Flower Mound Town Council members discussed the proposed Furst Ranch mixed-use development at a virtual work session last Thursday evening.
Furst Ranch, at Hwy 377 and FM 1171 in west Flower Mound, is projected to include 2,800-3,000 single-family homes, 500-600 townhomes, 750-800 condominiums and 4,000 apartments as well as schools, a senior living complex, corporate offices, a hotel, and retail and dining options over the course of 20-25 years.
“About 15 years ago I said if I live long enough this will become the western gateway to Flower Mound,” said ranch owner Jack Furst as he addressed the council. “The time is here. We have been working very hard over the last two years to prepare this idea to bring it to you to make it a reality.”
Most of the property is in the town of Flower Mound, but some portions are in the extraterritorial jurisdictions of Argyle and Bartonville. Furst said he is asking those towns to agree to change borders so that the entire property is in Flower Mound.
The ranch is located in the Argyle Independent School District, and school sites will be a part of the development.
Furst is partnering with developer Hines on the vision for Furst Ranch, which includes a variety of districts, including single-family neighborhoods of varying density, with parks, trails and amenities. The entire development will be connected via a trail system, with open space throughout.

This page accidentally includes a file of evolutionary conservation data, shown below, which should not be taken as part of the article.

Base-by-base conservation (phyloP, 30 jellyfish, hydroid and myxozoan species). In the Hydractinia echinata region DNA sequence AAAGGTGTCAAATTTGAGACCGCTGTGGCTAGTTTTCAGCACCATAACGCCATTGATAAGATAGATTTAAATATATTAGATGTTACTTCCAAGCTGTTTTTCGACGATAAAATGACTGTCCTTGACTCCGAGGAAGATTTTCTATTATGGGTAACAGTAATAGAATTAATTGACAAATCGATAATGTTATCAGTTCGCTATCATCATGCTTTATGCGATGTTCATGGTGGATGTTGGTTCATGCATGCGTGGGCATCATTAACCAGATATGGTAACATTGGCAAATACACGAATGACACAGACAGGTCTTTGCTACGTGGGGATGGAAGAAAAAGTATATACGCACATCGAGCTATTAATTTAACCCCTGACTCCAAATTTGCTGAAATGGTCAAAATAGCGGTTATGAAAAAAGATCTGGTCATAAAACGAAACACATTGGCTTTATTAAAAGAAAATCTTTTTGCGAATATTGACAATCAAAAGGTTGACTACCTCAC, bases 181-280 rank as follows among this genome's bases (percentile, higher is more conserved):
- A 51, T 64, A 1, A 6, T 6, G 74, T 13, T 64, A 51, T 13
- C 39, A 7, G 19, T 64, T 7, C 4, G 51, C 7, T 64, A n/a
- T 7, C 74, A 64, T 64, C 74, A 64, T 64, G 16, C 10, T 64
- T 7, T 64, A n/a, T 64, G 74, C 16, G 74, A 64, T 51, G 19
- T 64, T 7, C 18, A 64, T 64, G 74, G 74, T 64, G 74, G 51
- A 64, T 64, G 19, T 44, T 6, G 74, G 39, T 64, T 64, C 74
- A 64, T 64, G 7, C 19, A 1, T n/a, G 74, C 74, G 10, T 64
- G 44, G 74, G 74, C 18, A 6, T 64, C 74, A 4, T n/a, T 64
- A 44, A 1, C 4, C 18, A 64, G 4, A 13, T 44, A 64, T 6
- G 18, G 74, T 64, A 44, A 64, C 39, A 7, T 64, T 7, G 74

In an interview last August, Furst estimated that the entire development is “a $3-5 billion build, with a tax base generating $2-3 billion” in revenue over the first 20 years. The major infrastructure costs are estimated at $320 million, and the creation of both a Public Improvement District (PID) and Tax Increment Reinvestment Zone (TIRZ) “is critical to developing the infrastructure of Furst Ranch.” The PID would require authorization by Town Council and a vote by Flower Mound residents, and the TIRZ can be created by Council.
“This is a true partnership with the community; Argyle schools, Town of Flower Mound, CoServ, Denton County,” said Bobby Dollak, vice president of McAdams, the civil engineering firm working with Furst. “We’re going to be very open and interactive as we have been through the process.”
No action was taken by council at the work session, and many meetings between the developer and the town’s various boards and commissions will take place over the coming months.
“This project is going to go through a formal lengthy public process,” said Assistant Town Manager Tommy Dalton.